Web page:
This isn’t entirely a random example, by the way.  After my wine shop reorganized, I later was looking for some Tokaji Furmint, which I knew they had previously, but couldn’t find anymore.  The employees didn’t know where it was either until we finally tracked it down as being found tucked in between the Sauvignon Blanc and the Chenin Blanc, because when you switch to a varietal-focused organization and still have interesting wines, you’re forced to throw them in random places.

So is there an ideal layout?  For me there is.  I want the region-focused layout where domestic wine is somewhat broken down by varietal and if they really want to get me, they’ll have a section in the middle with a handmade sign that says, “Cool and interesting shit here.” and then there would be an arrow pointing to a curated collection of obscure wines.

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If you use a wine pun in the sign I will cut you.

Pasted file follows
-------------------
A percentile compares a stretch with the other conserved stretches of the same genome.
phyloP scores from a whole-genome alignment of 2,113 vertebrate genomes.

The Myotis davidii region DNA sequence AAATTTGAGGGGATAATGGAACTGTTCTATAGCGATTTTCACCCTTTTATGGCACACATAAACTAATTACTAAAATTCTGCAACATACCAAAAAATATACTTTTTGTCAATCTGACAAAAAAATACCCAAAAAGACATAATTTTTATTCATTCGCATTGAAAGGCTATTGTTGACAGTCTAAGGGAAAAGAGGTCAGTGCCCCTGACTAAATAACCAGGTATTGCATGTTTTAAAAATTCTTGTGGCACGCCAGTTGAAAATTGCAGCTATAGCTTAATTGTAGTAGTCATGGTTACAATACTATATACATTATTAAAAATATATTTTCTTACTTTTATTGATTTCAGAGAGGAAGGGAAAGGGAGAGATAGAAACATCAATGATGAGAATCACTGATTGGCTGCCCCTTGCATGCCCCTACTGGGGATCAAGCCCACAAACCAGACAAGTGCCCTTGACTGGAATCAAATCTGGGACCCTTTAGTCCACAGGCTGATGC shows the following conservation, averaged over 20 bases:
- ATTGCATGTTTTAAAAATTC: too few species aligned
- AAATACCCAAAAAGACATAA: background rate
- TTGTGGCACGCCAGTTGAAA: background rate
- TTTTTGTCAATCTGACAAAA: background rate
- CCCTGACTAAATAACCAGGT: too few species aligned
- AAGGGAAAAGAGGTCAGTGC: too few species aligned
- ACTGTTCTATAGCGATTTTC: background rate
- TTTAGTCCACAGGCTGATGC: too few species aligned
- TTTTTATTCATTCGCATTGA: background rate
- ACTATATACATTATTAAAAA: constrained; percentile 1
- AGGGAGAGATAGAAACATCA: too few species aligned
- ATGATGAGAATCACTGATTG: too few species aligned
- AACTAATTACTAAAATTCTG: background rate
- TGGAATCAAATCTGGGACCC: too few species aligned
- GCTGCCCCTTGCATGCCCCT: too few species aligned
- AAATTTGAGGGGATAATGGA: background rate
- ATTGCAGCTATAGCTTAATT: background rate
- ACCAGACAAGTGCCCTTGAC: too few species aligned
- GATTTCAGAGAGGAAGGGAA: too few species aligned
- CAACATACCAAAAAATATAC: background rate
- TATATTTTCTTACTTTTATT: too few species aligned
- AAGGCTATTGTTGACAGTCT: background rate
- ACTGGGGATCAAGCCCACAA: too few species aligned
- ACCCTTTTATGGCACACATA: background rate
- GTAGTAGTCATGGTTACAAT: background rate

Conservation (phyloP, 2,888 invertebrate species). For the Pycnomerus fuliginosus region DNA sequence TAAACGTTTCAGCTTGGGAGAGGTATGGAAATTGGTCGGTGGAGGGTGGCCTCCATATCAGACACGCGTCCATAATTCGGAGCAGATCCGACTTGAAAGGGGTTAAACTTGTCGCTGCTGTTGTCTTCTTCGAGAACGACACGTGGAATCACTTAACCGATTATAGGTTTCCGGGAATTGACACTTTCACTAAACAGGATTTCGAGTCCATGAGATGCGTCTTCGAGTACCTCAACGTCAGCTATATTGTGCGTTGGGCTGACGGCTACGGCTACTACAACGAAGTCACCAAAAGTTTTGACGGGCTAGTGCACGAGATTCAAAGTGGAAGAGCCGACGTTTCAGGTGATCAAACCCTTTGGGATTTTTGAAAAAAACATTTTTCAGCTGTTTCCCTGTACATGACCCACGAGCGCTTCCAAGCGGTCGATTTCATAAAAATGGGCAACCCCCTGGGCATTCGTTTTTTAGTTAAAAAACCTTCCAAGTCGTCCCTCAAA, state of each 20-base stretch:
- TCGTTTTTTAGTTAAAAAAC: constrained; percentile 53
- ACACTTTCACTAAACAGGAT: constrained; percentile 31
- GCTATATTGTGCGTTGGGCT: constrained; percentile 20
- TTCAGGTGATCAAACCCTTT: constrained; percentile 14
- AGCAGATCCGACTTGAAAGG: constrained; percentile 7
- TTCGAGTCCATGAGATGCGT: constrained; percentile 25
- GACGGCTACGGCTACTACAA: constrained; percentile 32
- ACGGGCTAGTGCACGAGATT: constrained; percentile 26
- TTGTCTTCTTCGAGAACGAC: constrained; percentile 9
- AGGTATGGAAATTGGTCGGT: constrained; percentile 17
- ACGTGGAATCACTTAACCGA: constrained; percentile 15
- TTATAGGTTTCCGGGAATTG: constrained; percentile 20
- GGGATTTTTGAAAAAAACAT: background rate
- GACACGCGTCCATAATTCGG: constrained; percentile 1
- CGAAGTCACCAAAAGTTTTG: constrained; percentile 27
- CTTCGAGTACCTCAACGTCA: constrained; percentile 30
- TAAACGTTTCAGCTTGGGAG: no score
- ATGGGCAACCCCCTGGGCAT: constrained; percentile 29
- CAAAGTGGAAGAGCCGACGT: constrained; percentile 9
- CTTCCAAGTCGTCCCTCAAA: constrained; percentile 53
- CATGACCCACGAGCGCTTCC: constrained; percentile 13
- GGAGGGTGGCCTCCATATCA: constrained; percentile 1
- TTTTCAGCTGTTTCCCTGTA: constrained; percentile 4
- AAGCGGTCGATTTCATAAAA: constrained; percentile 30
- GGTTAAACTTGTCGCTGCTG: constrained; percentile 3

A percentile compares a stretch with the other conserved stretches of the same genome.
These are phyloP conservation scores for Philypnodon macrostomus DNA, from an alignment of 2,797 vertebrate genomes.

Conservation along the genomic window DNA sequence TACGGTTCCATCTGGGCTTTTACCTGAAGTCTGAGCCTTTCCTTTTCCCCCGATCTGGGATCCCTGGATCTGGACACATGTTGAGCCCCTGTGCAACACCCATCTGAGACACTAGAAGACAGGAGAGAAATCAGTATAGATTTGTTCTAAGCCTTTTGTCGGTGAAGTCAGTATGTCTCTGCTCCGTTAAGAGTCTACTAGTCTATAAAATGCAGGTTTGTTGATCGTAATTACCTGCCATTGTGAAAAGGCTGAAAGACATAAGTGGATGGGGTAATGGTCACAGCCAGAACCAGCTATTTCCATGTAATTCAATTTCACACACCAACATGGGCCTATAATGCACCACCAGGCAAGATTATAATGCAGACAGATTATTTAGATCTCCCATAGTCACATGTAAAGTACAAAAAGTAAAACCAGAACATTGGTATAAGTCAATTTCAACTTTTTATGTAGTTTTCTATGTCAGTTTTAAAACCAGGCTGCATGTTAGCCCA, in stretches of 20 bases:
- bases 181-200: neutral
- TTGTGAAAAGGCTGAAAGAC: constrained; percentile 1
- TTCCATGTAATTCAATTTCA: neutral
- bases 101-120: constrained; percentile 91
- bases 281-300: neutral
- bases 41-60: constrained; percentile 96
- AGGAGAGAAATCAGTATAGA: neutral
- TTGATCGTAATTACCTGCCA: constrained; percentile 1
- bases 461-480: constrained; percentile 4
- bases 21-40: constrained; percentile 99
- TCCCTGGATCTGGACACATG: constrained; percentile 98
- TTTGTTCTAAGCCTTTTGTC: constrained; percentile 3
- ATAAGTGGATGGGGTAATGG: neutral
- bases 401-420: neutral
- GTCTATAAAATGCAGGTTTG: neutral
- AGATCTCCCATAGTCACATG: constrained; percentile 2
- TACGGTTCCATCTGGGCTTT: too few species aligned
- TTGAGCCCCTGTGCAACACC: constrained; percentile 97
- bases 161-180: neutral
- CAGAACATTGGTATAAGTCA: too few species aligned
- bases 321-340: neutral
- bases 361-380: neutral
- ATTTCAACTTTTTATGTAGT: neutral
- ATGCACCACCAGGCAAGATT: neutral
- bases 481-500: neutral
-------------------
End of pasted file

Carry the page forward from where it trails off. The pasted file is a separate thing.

I get that most wine is purchased by people who don’t know or don’t care what grapes are grown where and I’m not saying everyone needs to only enjoy regional-specific wine.  I do think a region-based approach creates the most certainty for wine consumers though.  If you know which grapes you like, you can buy a wine from a region that uses those grapes with some degree of confidence that you’ll like it in addition to only buying wines with those grapes on the label.  How tough would it be for a wine shop to throw up a small map of a country and its major wine regions listing the major grapes found in those wines?  Sure you could, you know, talk to people, but I’m an introvert and generally avoid talking to strangers, so maps would be better.  Whatever the map situation, just tell my wine shop to switch things back please.